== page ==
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RFC 2326

The Real-Time Streaming Protocol (RTSP) is an application level protocols for control over the delivery of data with real-time properties. RTSP provides an extensible framework to enable controlled, on-demand delivery of real-time data, such as audio and video. Sources of data can include both live data feeds and stored clips. This protocol is intended to control multiple data delivery sessions, provide a means for choosing delivery channels such as UDP, multicast UDP and TCP, and provide a means for choosing delivery mechanisms bases upon RTP.

The streams controlled by RTSP may use RTP, but the operation of RTSP does not depend on the transport mechanism used to carry continuous media. The protocol is intentionally similar in syntax and operation to HTTP/1.1 so that extension mechanisms to HTTP can in most cases also be added to RTSP. However, RTSP differs in a number of important aspects from HTTP:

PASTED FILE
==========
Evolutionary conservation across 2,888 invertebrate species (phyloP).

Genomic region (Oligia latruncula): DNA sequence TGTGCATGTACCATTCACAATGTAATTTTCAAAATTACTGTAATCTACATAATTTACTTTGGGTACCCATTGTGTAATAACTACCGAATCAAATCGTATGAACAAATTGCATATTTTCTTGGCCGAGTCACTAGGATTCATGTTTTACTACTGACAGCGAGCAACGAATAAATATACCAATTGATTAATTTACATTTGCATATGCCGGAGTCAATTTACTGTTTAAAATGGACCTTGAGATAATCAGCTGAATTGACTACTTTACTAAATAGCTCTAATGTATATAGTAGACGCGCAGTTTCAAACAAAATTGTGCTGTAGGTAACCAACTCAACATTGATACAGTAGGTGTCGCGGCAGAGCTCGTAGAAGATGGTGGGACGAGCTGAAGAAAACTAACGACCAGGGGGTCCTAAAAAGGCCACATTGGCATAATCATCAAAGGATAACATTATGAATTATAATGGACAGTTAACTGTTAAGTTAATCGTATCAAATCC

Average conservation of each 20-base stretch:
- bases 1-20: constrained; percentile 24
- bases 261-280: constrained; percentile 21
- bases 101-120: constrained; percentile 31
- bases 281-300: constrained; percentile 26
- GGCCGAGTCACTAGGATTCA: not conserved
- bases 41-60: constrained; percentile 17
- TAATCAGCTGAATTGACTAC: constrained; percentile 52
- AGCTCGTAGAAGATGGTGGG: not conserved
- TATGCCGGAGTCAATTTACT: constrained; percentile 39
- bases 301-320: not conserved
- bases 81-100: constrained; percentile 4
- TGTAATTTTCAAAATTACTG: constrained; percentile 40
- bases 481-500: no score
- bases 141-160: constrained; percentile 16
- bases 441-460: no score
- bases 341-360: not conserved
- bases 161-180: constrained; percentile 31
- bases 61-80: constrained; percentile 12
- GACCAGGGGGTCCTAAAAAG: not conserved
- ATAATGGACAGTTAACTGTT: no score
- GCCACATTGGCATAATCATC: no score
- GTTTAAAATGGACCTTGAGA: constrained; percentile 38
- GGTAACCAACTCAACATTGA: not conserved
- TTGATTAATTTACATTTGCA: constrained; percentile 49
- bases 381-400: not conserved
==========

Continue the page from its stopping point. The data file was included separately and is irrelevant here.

• RTSP introduces a number of new methods and has a different protocol identifier.
  • An RTSP server needs to maintain state by default in almost all cases, as opposed to the stateless nature of HTTP.
  • Both an RTSP server and client can issue requests.
  • Data is carried out-of-band by a different protocol. (There is an exception to this.)
  • RTSP is defined to use ISO 10646 (UTF-8) rather than ISO 8859-1, consistent with current HTML internationalization efforts.
  • The Request-URI always contains the absolute URI. Because of backward compatibility with a historical blunder, HTTP/1.1 carries only the absolute path in the request and puts the host name in a separate header field.

This makes virtual hosting easier, where a single host with one IP address hosts several document trees.

Vulnerabilities for this protocol (from CVE)

CVE ID Protocol Source Port Targetport

TCP/IP Protocols: